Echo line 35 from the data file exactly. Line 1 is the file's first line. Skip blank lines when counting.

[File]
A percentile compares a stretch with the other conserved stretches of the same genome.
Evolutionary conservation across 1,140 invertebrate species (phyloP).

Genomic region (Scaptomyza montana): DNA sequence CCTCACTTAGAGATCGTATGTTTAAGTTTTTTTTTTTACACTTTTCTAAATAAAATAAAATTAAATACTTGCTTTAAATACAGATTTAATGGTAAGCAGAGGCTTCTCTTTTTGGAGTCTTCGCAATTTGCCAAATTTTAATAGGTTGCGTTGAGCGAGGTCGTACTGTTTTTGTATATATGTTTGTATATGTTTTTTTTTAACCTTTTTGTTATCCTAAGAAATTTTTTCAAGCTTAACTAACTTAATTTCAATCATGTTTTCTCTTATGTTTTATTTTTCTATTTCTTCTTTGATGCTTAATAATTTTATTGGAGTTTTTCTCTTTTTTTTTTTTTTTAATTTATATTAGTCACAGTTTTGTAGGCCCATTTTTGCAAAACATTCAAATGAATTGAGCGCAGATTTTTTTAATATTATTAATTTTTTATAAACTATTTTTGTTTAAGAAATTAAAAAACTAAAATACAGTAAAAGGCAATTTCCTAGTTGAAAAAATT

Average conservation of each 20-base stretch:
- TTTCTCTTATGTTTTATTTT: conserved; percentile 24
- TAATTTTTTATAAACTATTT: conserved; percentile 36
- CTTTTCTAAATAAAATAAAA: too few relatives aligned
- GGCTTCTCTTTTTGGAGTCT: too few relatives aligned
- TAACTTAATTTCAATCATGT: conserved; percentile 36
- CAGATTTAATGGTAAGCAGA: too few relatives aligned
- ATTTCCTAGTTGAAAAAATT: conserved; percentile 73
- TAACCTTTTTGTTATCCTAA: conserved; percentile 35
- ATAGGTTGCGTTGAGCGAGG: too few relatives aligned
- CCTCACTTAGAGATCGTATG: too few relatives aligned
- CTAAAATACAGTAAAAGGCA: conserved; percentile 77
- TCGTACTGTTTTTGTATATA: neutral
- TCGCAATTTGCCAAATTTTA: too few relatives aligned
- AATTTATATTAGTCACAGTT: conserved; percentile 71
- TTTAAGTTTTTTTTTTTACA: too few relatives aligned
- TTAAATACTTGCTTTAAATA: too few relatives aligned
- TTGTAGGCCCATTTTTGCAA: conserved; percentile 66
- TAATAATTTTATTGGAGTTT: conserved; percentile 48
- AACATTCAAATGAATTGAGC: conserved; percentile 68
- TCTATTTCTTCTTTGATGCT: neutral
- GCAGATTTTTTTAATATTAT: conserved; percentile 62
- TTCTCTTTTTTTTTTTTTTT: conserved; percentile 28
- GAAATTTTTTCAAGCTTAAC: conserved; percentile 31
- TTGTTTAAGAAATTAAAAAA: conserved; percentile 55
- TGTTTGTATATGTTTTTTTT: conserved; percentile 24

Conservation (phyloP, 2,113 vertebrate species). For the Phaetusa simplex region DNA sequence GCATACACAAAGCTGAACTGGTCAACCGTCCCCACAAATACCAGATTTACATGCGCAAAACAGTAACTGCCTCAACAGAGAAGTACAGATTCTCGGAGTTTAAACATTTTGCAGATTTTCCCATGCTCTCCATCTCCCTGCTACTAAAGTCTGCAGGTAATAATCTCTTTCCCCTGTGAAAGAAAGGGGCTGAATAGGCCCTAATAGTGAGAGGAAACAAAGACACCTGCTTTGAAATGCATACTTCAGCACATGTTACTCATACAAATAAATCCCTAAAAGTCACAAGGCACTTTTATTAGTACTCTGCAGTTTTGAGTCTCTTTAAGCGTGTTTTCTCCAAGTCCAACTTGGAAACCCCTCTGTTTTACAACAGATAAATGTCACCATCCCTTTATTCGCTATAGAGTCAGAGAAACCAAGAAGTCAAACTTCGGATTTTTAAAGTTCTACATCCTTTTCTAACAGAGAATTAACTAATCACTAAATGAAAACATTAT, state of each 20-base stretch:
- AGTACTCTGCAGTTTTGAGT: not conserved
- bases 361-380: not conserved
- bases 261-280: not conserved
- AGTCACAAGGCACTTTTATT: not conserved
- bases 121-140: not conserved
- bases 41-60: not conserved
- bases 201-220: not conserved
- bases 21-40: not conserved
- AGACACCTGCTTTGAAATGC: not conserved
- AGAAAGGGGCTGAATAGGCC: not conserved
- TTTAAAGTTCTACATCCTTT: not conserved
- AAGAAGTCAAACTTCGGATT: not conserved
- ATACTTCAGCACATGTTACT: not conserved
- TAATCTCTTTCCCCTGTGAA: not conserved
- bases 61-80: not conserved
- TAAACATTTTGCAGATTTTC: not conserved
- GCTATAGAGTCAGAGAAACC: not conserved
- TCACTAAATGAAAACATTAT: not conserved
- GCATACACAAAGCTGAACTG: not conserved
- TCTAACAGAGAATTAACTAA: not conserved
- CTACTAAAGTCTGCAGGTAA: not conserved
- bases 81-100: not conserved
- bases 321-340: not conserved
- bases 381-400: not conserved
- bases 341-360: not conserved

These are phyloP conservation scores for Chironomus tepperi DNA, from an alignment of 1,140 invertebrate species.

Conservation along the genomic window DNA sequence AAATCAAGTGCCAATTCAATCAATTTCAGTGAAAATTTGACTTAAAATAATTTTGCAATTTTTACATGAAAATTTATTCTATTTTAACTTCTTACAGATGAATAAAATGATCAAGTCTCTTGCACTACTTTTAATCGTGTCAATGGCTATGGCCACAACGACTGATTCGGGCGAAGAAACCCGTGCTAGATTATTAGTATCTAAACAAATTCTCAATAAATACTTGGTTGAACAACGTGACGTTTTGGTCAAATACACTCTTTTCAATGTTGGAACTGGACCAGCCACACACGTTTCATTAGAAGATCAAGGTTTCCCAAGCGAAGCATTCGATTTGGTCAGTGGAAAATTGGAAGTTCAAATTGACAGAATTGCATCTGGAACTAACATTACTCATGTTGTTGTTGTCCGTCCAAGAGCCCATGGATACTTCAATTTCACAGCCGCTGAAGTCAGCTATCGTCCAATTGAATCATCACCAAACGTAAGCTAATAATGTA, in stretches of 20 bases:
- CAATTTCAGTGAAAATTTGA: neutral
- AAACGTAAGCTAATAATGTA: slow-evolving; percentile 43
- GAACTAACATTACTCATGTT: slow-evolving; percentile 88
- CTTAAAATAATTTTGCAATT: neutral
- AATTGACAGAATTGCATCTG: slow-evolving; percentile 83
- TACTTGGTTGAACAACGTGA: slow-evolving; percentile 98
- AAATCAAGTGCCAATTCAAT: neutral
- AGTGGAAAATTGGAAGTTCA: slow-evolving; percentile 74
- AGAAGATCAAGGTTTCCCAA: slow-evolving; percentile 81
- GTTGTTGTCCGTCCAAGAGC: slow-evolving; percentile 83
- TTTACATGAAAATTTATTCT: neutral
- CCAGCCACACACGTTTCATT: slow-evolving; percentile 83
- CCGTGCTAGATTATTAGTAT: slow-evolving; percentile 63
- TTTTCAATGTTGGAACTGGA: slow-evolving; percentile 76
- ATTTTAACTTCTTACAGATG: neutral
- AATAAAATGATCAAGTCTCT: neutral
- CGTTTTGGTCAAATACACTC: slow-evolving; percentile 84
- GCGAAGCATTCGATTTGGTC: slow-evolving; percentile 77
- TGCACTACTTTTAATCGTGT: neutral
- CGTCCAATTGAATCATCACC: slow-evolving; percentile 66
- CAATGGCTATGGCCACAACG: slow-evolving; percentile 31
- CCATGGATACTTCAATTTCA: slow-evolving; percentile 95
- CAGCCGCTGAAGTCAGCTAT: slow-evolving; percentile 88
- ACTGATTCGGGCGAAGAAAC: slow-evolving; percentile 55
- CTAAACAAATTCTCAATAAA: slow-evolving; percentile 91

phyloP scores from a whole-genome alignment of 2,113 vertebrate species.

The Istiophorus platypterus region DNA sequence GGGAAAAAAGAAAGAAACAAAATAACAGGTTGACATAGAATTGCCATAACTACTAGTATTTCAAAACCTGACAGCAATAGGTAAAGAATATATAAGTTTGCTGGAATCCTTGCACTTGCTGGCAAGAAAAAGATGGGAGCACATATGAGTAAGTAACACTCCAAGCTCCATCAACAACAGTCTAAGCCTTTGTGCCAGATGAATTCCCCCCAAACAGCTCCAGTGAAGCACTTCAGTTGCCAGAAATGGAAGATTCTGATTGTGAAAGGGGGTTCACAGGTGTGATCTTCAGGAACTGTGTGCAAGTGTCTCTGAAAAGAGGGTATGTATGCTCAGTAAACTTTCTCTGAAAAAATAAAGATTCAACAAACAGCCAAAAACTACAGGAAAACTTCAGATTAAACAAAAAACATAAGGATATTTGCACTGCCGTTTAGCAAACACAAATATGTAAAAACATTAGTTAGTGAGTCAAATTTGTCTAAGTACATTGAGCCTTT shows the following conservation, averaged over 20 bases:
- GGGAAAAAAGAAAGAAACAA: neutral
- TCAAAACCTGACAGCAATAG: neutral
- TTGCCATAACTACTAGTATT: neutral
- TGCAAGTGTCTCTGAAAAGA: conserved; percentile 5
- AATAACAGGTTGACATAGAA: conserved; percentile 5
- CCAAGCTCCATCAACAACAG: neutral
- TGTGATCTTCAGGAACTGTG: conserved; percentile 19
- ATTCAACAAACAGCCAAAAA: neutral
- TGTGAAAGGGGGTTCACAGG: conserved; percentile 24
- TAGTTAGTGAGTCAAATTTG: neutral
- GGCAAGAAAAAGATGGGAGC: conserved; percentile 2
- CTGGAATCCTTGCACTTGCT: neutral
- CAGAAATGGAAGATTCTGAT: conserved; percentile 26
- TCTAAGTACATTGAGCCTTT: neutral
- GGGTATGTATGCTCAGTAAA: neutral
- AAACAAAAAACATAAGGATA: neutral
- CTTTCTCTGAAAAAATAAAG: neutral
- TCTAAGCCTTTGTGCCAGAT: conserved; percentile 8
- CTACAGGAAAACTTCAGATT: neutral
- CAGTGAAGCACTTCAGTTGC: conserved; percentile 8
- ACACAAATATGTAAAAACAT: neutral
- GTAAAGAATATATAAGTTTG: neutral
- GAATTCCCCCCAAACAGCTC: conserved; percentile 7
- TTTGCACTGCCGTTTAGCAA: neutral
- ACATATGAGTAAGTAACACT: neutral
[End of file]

- bases 121-140: not conserved